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How to replace nth column in a file

Posted on 2013-05-17
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Last Modified: 2013-05-17
I have several files, one of them is as follows:

A|2|Fghg|2|12/31/2013 01:00 PM\r\n
B|3|Ghkf|2|11/23/2012 02:00 PM\r\n

I would like to replace the nth column with a different value. For the example above, n=3.
There are no end-of-file terminators and there are DOS record delimiters.

Any help appreciated.
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Question by:soccerplayer
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13 Comments
 

Author Comment

by:soccerplayer
ID: 39176186
More info:
I would like to replace the nth column with a single character such as 'A' in all lines.
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LVL 84

Accepted Solution

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ozo earned 250 total points
ID: 39176193
awk -F'|' -v OFS='|' '{$3="A"}1' file
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Author Comment

by:soccerplayer
ID: 39176212
I am getting a syntax error on the 2nd pipe.
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LVL 84

Expert Comment

by:ozo
ID: 39176233
what syntax error are you getting, and in what way is it on the 2nd pipe?
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Author Comment

by:soccerplayer
ID: 39176248
awk: OFS=|{$3="A"}1
awk:         ^ syntax error

This is exactly what is returned.
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LVL 11

Expert Comment

by:tel2
ID: 39176278
Hi soccerplayer,

Could you please copy & paste your session (i.e. the command + error message).  ozo's solution works for me.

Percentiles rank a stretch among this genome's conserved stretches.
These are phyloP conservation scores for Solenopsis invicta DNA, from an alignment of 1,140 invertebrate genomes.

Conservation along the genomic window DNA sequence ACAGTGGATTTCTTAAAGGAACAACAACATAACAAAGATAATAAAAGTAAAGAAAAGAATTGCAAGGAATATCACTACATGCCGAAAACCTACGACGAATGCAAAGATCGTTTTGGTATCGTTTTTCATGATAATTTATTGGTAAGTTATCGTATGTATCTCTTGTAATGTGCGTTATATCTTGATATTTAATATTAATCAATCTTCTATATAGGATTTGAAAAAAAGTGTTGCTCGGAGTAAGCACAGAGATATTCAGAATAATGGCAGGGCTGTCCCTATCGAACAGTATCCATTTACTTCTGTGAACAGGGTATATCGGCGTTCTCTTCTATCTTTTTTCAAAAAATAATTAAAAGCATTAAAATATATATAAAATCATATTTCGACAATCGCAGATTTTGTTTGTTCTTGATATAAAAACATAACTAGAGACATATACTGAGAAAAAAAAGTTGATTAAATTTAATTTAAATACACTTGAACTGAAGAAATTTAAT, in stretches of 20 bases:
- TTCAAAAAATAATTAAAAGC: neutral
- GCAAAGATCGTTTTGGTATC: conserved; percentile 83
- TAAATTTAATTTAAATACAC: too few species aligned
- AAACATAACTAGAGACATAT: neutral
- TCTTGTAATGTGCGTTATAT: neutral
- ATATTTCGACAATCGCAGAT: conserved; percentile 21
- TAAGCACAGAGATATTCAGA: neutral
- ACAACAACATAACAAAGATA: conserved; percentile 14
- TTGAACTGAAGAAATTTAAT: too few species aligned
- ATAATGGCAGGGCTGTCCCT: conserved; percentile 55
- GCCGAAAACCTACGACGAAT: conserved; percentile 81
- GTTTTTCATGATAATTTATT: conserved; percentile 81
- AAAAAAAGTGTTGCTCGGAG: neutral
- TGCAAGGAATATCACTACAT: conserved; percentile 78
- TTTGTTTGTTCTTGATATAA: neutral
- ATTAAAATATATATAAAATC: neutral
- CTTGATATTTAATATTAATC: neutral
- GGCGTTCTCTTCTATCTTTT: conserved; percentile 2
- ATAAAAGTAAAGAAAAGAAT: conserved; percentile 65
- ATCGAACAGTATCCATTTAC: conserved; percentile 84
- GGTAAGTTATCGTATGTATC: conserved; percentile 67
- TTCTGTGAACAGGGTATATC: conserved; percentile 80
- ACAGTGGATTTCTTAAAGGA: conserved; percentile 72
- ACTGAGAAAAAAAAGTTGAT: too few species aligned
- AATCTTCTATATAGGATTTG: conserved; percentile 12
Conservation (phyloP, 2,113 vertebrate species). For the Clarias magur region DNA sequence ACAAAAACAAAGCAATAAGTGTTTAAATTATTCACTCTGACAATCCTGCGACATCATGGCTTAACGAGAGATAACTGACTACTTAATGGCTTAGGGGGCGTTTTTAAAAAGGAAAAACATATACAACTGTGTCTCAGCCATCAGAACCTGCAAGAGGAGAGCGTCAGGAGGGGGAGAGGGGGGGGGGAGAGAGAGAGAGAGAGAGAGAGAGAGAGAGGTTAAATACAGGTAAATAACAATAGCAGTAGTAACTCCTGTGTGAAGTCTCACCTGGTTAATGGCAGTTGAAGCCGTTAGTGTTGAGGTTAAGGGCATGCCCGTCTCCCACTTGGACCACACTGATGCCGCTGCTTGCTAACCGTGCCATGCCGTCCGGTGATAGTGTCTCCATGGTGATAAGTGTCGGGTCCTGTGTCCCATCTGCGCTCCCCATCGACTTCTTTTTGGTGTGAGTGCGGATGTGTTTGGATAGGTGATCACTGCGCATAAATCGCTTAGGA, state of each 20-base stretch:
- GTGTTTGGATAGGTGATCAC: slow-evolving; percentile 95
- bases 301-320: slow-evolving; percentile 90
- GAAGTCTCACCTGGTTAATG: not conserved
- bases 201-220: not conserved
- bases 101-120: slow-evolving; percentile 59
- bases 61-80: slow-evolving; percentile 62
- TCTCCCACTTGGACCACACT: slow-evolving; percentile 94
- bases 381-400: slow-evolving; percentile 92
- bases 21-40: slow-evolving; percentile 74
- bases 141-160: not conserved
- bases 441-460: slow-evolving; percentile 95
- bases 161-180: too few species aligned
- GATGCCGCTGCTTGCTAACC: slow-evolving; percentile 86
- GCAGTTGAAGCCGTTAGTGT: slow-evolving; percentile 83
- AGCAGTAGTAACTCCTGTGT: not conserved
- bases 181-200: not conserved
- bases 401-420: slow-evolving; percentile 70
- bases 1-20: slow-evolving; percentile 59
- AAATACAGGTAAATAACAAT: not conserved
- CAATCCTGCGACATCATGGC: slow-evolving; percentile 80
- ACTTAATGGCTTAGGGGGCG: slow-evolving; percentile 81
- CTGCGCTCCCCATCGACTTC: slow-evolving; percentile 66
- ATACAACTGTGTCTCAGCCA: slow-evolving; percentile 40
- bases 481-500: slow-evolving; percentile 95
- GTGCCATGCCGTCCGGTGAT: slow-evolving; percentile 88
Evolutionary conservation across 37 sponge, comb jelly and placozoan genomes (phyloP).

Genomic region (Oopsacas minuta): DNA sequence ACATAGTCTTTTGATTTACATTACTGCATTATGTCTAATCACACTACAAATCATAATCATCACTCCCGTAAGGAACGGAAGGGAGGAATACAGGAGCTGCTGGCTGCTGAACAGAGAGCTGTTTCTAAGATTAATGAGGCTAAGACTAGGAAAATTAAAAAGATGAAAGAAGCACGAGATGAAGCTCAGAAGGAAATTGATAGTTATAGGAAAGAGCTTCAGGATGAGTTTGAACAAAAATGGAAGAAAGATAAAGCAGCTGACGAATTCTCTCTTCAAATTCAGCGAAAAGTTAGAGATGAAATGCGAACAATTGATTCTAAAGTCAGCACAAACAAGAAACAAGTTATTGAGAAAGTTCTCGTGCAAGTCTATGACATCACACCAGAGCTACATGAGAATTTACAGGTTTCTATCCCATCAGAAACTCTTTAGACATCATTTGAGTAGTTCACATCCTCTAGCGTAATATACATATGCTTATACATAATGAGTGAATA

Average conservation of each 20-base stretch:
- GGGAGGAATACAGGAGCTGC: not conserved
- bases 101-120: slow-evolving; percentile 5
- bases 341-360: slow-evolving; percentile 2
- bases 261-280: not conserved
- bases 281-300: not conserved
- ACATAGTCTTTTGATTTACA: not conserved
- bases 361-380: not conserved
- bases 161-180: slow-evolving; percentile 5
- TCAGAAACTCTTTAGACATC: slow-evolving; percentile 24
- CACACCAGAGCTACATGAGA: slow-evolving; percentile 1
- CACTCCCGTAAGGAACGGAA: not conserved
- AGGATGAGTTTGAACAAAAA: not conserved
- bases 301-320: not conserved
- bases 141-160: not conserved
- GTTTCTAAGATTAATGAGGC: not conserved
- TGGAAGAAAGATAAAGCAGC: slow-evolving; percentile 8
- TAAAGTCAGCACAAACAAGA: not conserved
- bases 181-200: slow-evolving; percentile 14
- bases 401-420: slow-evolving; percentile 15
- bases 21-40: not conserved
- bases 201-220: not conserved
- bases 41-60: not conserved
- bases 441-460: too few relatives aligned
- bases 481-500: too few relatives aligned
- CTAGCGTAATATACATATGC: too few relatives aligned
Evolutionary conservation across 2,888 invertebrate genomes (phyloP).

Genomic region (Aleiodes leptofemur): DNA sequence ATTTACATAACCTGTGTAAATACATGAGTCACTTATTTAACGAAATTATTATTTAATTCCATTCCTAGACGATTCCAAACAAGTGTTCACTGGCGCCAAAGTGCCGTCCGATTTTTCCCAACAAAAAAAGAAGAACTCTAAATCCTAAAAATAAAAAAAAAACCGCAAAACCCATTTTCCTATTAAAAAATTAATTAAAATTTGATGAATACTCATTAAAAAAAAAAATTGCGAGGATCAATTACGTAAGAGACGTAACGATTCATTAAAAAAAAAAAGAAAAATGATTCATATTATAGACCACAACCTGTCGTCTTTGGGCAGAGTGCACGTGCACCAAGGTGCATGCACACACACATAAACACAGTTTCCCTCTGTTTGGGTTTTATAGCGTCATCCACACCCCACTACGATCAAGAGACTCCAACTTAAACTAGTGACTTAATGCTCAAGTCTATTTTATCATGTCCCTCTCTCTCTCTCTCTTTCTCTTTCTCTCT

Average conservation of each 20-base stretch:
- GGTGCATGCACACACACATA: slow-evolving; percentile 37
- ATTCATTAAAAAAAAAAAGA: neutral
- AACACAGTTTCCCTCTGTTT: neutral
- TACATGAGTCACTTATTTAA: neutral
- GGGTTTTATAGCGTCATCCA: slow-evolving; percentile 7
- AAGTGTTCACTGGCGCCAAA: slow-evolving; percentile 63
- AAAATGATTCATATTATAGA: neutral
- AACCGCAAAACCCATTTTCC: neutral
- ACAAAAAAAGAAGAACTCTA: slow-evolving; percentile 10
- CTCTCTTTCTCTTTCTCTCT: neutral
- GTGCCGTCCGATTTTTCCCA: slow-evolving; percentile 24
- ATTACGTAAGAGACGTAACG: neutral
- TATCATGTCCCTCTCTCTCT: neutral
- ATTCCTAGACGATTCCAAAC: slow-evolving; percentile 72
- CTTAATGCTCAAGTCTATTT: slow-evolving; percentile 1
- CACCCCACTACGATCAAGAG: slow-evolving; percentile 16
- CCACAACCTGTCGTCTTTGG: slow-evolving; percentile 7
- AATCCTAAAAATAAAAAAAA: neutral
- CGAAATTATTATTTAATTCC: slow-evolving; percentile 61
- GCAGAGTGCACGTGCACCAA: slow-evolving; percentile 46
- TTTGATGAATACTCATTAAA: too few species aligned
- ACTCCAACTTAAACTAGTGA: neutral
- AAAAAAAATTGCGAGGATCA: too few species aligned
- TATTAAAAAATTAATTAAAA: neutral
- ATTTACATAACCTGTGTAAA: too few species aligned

Also, what flavour of Linux are you running this in?
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Expert Comment

by:ozo
ID: 39176283
Did your command include the spaces?
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Author Comment

by:soccerplayer
ID: 39176287
I have Linux 2.6.18-348. I typed:

awk -F'|'-v OFS='|''{$3="A"}1' Myfile.dat > junk.dat
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Author Comment

by:soccerplayer
ID: 39176293
I am not sure about the spaces though. I added a space between ' and -v and that gave me a different error.
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Assisted Solution

by:tel2
tel2 earned 250 total points
ID: 39176298
I'm glad I asked.

You've removed 2 spaces from ozo's solution.  Copy and paste this:
    awk -F'|' -v OFS='|' '{$3="A"}1' Myfile.dat > junk.dat
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Expert Comment

by:tel2
ID: 39176312
BTW soccerplayer, when you originally got the error, was that the result of a copy/paste of ozo's solution, or did you type it manually?
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Author Closing Comment

by:soccerplayer
ID: 39176342
I typed the solution manually. The 2nd space was the issue. It is hard to tell if it is a space.
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Expert Comment

by:tel2
ID: 39176359
Thanks for the points, soccerplayer, although I think ozo's effort was worth a lot more than mine, especially since he did ask if your command included spaces (though I didn't spot that comment until after I'd posted mine - sorry ozo).

I typed the solution manually.
In future, I would recommend you copy/paste solutions wherever possible.  This not only saves typing time, but debugging time, as you have seen above.

> The 2nd space was the issue. It is hard to tell if it is a space.
I think you'll find that both spaces were needed, coz if you omit the one before the "-v", it will fail with a different error.

If you want to remove a space, you could change:
  ...Myfile.dat > junk.dat
to:
  ...Myfile.dat >junk.dat
which is a commonly accepted alternative coding style...I think.

Later.
tel2
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